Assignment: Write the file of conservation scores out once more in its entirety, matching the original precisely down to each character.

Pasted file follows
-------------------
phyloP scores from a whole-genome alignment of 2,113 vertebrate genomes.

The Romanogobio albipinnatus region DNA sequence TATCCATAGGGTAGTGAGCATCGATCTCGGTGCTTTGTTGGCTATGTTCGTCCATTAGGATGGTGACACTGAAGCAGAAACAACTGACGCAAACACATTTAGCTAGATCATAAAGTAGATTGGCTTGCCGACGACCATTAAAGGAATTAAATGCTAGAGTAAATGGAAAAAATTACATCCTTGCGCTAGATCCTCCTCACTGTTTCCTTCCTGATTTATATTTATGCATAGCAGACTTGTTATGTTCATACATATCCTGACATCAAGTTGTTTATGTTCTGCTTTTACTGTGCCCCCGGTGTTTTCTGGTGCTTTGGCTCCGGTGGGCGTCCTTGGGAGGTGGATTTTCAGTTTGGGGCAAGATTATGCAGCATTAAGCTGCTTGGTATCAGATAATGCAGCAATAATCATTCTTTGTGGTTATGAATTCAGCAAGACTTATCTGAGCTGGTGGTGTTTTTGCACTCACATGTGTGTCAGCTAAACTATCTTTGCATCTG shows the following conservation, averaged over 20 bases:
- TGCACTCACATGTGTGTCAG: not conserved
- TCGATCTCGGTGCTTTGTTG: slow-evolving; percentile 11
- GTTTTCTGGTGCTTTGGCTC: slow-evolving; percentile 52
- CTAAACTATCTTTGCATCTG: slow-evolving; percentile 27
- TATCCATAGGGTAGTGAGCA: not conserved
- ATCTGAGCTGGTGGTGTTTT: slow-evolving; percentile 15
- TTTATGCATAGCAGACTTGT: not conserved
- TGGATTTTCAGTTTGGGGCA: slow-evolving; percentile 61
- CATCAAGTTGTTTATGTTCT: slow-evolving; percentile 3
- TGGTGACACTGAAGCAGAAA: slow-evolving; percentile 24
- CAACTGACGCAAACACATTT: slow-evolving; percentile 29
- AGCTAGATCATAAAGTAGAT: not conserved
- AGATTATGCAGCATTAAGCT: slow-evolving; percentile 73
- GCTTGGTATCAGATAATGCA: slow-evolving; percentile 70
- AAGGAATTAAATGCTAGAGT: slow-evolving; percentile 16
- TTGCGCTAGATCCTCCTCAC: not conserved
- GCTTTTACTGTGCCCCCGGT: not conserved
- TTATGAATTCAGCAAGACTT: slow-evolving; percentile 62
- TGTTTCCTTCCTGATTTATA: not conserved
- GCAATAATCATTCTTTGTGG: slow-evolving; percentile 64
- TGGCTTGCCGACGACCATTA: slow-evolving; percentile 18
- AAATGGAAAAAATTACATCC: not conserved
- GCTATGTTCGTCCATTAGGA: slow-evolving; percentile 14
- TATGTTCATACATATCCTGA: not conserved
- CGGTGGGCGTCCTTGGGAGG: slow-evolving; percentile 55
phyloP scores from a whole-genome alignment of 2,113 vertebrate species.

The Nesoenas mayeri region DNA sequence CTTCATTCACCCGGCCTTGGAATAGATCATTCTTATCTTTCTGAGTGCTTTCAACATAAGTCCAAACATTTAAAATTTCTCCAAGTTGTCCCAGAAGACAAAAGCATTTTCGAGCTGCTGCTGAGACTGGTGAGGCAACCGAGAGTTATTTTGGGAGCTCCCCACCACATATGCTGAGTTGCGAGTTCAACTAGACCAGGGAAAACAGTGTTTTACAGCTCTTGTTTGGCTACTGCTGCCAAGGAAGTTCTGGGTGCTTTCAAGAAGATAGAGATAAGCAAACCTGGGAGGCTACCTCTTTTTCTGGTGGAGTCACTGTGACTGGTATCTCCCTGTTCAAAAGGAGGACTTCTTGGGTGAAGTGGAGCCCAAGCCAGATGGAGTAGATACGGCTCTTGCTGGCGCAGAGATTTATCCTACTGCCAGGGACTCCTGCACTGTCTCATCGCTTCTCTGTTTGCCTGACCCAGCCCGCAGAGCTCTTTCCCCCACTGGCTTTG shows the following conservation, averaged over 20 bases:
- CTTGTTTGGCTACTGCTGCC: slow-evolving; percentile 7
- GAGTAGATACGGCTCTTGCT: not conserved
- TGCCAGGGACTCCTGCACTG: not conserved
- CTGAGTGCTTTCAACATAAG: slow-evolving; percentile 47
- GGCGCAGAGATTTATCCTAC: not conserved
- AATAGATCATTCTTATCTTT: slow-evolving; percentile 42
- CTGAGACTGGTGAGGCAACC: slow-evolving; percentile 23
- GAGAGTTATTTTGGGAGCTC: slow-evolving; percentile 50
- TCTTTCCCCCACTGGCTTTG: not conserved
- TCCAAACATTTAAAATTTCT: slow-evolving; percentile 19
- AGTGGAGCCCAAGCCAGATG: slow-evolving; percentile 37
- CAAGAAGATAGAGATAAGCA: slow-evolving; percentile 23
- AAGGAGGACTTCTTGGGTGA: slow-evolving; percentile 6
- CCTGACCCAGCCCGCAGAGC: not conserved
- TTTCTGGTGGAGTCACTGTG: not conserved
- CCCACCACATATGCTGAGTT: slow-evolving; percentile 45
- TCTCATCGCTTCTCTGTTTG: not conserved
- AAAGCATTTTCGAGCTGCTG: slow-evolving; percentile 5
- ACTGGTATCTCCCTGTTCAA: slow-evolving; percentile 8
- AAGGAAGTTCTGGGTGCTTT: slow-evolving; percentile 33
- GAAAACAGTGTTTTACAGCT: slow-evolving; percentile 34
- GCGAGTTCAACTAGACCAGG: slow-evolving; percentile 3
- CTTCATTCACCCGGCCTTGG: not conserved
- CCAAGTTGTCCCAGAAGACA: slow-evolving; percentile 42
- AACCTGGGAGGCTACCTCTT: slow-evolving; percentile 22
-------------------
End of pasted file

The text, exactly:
phyloP scores from a whole-genome alignment of 2,113 vertebrate genomes.

The Romanogobio albipinnatus region DNA sequence TATCCATAGGGTAGTGAGCATCGATCTCGGTGCTTTGTTGGCTATGTTCGTCCATTAGGATGGTGACACTGAAGCAGAAACAACTGACGCAAACACATTTAGCTAGATCATAAAGTAGATTGGCTTGCCGACGACCATTAAAGGAATTAAATGCTAGAGTAAATGGAAAAAATTACATCCTTGCGCTAGATCCTCCTCACTGTTTCCTTCCTGATTTATATTTATGCATAGCAGACTTGTTATGTTCATACATATCCTGACATCAAGTTGTTTATGTTCTGCTTTTACTGTGCCCCCGGTGTTTTCTGGTGCTTTGGCTCCGGTGGGCGTCCTTGGGAGGTGGATTTTCAGTTTGGGGCAAGATTATGCAGCATTAAGCTGCTTGGTATCAGATAATGCAGCAATAATCATTCTTTGTGGTTATGAATTCAGCAAGACTTATCTGAGCTGGTGGTGTTTTTGCACTCACATGTGTGTCAGCTAAACTATCTTTGCATCTG shows the following conservation, averaged over 20 bases:
- TGCACTCACATGTGTGTCAG: not conserved
- TCGATCTCGGTGCTTTGTTG: slow-evolving; percentile 11
- GTTTTCTGGTGCTTTGGCTC: slow-evolving; percentile 52
- CTAAACTATCTTTGCATCTG: slow-evolving; percentile 27
- TATCCATAGGGTAGTGAGCA: not conserved
- ATCTGAGCTGGTGGTGTTTT: slow-evolving; percentile 15
- TTTATGCATAGCAGACTTGT: not conserved
- TGGATTTTCAGTTTGGGGCA: slow-evolving; percentile 61
- CATCAAGTTGTTTATGTTCT: slow-evolving; percentile 3
- TGGTGACACTGAAGCAGAAA: slow-evolving; percentile 24
- CAACTGACGCAAACACATTT: slow-evolving; percentile 29
- AGCTAGATCATAAAGTAGAT: not conserved
- AGATTATGCAGCATTAAGCT: slow-evolving; percentile 73
- GCTTGGTATCAGATAATGCA: slow-evolving; percentile 70
- AAGGAATTAAATGCTAGAGT: slow-evolving; percentile 16
- TTGCGCTAGATCCTCCTCAC: not conserved
- GCTTTTACTGTGCCCCCGGT: not conserved
- TTATGAATTCAGCAAGACTT: slow-evolving; percentile 62
- TGTTTCCTTCCTGATTTATA: not conserved
- GCAATAATCATTCTTTGTGG: slow-evolving; percentile 64
- TGGCTTGCCGACGACCATTA: slow-evolving; percentile 18
- AAATGGAAAAAATTACATCC: not conserved
- GCTATGTTCGTCCATTAGGA: slow-evolving; percentile 14
- TATGTTCATACATATCCTGA: not conserved
- CGGTGGGCGTCCTTGGGAGG: slow-evolving; percentile 55
phyloP scores from a whole-genome alignment of 2,113 vertebrate species.

The Nesoenas mayeri region DNA sequence CTTCATTCACCCGGCCTTGGAATAGATCATTCTTATCTTTCTGAGTGCTTTCAACATAAGTCCAAACATTTAAAATTTCTCCAAGTTGTCCCAGAAGACAAAAGCATTTTCGAGCTGCTGCTGAGACTGGTGAGGCAACCGAGAGTTATTTTGGGAGCTCCCCACCACATATGCTGAGTTGCGAGTTCAACTAGACCAGGGAAAACAGTGTTTTACAGCTCTTGTTTGGCTACTGCTGCCAAGGAAGTTCTGGGTGCTTTCAAGAAGATAGAGATAAGCAAACCTGGGAGGCTACCTCTTTTTCTGGTGGAGTCACTGTGACTGGTATCTCCCTGTTCAAAAGGAGGACTTCTTGGGTGAAGTGGAGCCCAAGCCAGATGGAGTAGATACGGCTCTTGCTGGCGCAGAGATTTATCCTACTGCCAGGGACTCCTGCACTGTCTCATCGCTTCTCTGTTTGCCTGACCCAGCCCGCAGAGCTCTTTCCCCCACTGGCTTTG shows the following conservation, averaged over 20 bases:
- CTTGTTTGGCTACTGCTGCC: slow-evolving; percentile 7
- GAGTAGATACGGCTCTTGCT: not conserved
- TGCCAGGGACTCCTGCACTG: not conserved
- CTGAGTGCTTTCAACATAAG: slow-evolving; percentile 47
- GGCGCAGAGATTTATCCTAC: not conserved
- AATAGATCATTCTTATCTTT: slow-evolving; percentile 42
- CTGAGACTGGTGAGGCAACC: slow-evolving; percentile 23
- GAGAGTTATTTTGGGAGCTC: slow-evolving; percentile 50
- TCTTTCCCCCACTGGCTTTG: not conserved
- TCCAAACATTTAAAATTTCT: slow-evolving; percentile 19
- AGTGGAGCCCAAGCCAGATG: slow-evolving; percentile 37
- CAAGAAGATAGAGATAAGCA: slow-evolving; percentile 23
- AAGGAGGACTTCTTGGGTGA: slow-evolving; percentile 6
- CCTGACCCAGCCCGCAGAGC: not conserved
- TTTCTGGTGGAGTCACTGTG: not conserved
- CCCACCACATATGCTGAGTT: slow-evolving; percentile 45
- TCTCATCGCTTCTCTGTTTG: not conserved
- AAAGCATTTTCGAGCTGCTG: slow-evolving; percentile 5
- ACTGGTATCTCCCTGTTCAA: slow-evolving; percentile 8
- AAGGAAGTTCTGGGTGCTTT: slow-evolving; percentile 33
- GAAAACAGTGTTTTACAGCT: slow-evolving; percentile 34
- GCGAGTTCAACTAGACCAGG: slow-evolving; percentile 3
- CTTCATTCACCCGGCCTTGG: not conserved
- CCAAGTTGTCCCAGAAGACA: slow-evolving; percentile 42
- AACCTGGGAGGCTACCTCTT: slow-evolving; percentile 22